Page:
Hayfield manure injection is an option
|By Hay and Forage Grower|
Injecting manure into tilled fields or after an annual crop has been harvested is a common practice. Doing the same into a perennial forage hayfield has been viewed as more problematic because of the potential for mechanical root or crown damage that might affect future production.
Researchers at Cornell University in Ithaca, N.Y., recently reported on a study that evaluated the impact of injecting manure with shallow disks into perennial forage stands of grass and alfalfa. They evaluated both the effects of the manure on forage yields and the impact of the injection disks on subsequent forage production.
Three different types of fields were evaluated: a low-producing tall fescue field (2014 and 2015), a thin, fourth-year alfalfa field (2014 and 2015), and two second-year alfalfa fields (2015). The treatment comparisons were:
1) Disk down (no manure)
2) Disk down (manure)
3) No manure or slicing control
4) Surface application of manure (no slicing)
The applications of manure were applied as follows:
Here’s what they found
The low-producing tall fescue field responded favorably to the manure applications with 0.39 (combined second and third cuttings, 2014) and 1.49 ton per acre (combined first through fourth cuttings, 2015) higher forage yields.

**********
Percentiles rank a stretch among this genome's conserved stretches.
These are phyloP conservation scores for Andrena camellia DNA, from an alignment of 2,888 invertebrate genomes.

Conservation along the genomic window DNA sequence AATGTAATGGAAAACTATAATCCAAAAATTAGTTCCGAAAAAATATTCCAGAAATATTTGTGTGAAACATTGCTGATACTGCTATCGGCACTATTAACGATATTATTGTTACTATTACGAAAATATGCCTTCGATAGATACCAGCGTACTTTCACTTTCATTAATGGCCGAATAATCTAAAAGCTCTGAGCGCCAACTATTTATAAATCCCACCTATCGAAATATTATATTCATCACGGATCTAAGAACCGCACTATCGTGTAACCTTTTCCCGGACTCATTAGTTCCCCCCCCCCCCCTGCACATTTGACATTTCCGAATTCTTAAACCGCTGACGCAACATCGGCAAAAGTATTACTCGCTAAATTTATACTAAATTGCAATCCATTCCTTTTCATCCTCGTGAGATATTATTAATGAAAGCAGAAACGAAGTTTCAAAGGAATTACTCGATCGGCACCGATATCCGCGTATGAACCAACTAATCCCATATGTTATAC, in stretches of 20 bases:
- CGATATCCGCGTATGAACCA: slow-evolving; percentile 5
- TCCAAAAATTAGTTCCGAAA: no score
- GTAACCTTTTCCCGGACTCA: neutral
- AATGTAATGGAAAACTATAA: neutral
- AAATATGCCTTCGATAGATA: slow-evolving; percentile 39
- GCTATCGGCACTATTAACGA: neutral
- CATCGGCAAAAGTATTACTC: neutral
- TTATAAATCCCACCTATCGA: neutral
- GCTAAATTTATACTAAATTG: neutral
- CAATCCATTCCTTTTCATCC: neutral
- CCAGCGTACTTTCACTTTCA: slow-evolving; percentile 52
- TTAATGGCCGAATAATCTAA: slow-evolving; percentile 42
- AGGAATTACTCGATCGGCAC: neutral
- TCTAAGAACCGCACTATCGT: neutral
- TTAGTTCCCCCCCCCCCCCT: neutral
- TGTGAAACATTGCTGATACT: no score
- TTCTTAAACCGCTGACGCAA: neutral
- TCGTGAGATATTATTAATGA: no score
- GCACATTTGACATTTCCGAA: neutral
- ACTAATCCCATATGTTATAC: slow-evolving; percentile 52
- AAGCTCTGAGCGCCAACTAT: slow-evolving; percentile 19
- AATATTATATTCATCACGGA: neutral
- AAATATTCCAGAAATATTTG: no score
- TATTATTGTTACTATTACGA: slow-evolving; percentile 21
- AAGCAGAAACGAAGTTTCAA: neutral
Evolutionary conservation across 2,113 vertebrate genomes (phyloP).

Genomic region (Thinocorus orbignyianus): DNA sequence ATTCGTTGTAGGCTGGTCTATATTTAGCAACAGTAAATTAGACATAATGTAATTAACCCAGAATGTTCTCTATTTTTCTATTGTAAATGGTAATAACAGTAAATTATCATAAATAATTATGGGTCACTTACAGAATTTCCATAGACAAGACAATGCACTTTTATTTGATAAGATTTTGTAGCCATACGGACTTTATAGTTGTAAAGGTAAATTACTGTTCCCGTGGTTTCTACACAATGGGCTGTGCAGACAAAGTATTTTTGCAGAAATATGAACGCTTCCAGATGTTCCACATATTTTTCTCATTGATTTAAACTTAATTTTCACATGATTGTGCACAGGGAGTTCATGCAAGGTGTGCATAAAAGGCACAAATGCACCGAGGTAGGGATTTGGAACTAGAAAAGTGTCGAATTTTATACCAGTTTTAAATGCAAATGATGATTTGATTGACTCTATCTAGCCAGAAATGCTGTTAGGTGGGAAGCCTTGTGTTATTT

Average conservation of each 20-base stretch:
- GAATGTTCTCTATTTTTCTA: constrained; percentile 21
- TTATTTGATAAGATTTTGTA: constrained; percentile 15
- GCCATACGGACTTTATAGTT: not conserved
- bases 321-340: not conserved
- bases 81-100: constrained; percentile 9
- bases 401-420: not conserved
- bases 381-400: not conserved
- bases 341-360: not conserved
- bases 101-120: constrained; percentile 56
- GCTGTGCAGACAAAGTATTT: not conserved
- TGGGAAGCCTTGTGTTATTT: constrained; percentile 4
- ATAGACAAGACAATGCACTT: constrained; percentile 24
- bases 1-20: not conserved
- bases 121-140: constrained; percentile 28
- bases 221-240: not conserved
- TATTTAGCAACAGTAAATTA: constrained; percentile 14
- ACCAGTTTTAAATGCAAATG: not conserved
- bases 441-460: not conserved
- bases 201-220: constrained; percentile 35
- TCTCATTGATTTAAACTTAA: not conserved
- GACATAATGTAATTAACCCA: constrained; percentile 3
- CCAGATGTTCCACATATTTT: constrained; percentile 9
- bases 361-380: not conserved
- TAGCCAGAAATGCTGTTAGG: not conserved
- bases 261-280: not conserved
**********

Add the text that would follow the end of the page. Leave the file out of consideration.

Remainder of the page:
Manure applications to the older alfalfa stand resulted in 0.40 ton per acre (second through fourth cuttings, 2014) and 0.32 ton per acre (first through fourth cuttings, 2015) additional yield, for both injected and surface-applied manure combined. Though a benefit, the older alfalfa field did not show a manure application response to the degree that the older grass stand did.
The second-year alfalfa stands did not respond to manure additions, and yields in 2015 were more than double that of the older alfalfa stand.
Shallow injection versus surface applying manure did not impact forage yields in any of the three types of fields used for the study. Mechanical damage to plants in this study did not appear to be a yield-limiting factor.
More details on the research trial can be found on Cornell’s What’s Cropping Up? Blog.